The BuildingDiscover the history of Broederminstraat 52.
From warehouse to residential building
At the end of the 19th century, the building located at Broederminstraat 52 used to be a warehouse. In 1898 it was elevated with two floors, the entresol and the floor. One year later it became an office building.
In 1908, the building was expanded in the back with a new warehouse, an atelier and a caretaker’s house. From 1926 to 1985 the building belonged to Comanin NV (Comptoir des Manufactures et Industries). From 1926 to 1929 a tramway was running in the Broederminstraat coming from the petrol tanks in the harbor, going to the Jan Van Rijswijcklaan. In 1929 the trams were replaced by trolleybuses.
In 1936, the front of the building was covered with green and black marbriet. This material made of marbled glass was created for the first time during World War I and was mainly used in Art Déco architecture from the nineteen-twenties and thirties.
In 1946, the building was elevated with three stories, mainly for the creation of apartments and offices. Between 1939 and 1954 Raymond Peiren was experimenting in the basement in a lab to create diamonds.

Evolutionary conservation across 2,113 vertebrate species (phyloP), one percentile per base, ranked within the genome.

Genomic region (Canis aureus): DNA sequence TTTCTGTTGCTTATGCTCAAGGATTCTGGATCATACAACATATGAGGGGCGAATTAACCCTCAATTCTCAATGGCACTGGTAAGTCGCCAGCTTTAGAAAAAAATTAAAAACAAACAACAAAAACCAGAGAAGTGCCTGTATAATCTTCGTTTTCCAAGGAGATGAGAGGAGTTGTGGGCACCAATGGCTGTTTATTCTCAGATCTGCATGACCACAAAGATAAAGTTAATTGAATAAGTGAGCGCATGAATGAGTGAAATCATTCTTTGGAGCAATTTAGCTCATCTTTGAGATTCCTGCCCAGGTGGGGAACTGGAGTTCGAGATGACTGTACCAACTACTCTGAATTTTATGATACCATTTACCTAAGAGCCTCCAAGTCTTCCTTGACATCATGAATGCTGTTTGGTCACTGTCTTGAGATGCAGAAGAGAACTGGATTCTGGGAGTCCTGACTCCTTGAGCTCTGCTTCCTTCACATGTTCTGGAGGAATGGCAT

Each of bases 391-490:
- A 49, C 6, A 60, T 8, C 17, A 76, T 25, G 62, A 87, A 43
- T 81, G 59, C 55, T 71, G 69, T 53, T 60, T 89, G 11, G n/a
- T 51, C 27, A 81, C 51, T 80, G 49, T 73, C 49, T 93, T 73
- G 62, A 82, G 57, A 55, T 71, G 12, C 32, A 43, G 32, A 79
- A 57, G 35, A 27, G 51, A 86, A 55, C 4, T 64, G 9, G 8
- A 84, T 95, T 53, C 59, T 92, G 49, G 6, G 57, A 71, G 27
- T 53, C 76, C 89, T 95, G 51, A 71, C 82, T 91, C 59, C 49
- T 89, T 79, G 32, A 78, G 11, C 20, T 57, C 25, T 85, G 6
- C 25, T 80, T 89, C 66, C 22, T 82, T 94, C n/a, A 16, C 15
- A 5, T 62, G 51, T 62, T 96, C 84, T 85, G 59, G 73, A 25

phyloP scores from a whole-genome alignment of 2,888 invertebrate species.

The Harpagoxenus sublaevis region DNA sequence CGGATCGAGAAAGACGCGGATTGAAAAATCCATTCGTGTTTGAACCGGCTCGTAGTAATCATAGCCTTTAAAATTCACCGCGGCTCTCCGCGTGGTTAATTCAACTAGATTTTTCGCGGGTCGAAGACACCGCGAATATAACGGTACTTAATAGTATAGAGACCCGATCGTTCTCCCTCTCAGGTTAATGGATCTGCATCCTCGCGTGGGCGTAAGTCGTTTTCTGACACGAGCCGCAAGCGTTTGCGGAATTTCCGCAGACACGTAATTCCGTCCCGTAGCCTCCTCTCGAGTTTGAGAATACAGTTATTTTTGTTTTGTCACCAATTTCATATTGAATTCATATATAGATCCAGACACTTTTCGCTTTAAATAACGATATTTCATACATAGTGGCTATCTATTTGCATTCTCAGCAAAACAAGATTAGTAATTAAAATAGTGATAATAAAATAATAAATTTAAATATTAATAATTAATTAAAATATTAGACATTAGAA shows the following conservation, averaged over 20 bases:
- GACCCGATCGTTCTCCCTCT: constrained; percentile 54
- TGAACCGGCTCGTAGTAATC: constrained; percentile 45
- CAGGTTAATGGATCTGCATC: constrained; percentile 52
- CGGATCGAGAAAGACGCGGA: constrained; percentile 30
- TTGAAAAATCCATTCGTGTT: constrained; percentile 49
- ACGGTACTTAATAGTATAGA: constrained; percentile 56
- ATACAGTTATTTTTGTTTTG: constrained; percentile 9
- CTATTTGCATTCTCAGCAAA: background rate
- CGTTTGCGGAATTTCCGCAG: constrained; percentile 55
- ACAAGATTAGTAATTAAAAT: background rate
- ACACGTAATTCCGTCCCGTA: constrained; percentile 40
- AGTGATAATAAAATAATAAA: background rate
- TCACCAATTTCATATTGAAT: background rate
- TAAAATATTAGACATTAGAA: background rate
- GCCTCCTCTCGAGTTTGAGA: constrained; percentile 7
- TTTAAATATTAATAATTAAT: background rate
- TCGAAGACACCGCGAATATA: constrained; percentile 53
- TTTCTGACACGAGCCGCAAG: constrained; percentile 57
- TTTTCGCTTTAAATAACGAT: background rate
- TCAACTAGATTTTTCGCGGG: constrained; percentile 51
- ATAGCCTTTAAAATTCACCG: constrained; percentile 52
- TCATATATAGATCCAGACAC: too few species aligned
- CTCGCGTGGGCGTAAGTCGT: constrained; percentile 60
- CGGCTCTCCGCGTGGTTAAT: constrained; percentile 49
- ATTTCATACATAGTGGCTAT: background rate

By the late nineteen-eighties, the inner part of Broederminstraat 52 was completely rebuilt in order to construct lofts and apartments. In 2001, the front side was given an original facelift and it became the iconic building we know today. The walls of the three upper stories were painted white and covered with words from the leading dictionary of the Dutch language, Van Dale: “facade”, “front”, “face”, “facelift”, “frontaal”, “faciaal”, “facie”, “facies”, “frontispice” and “frontispies”.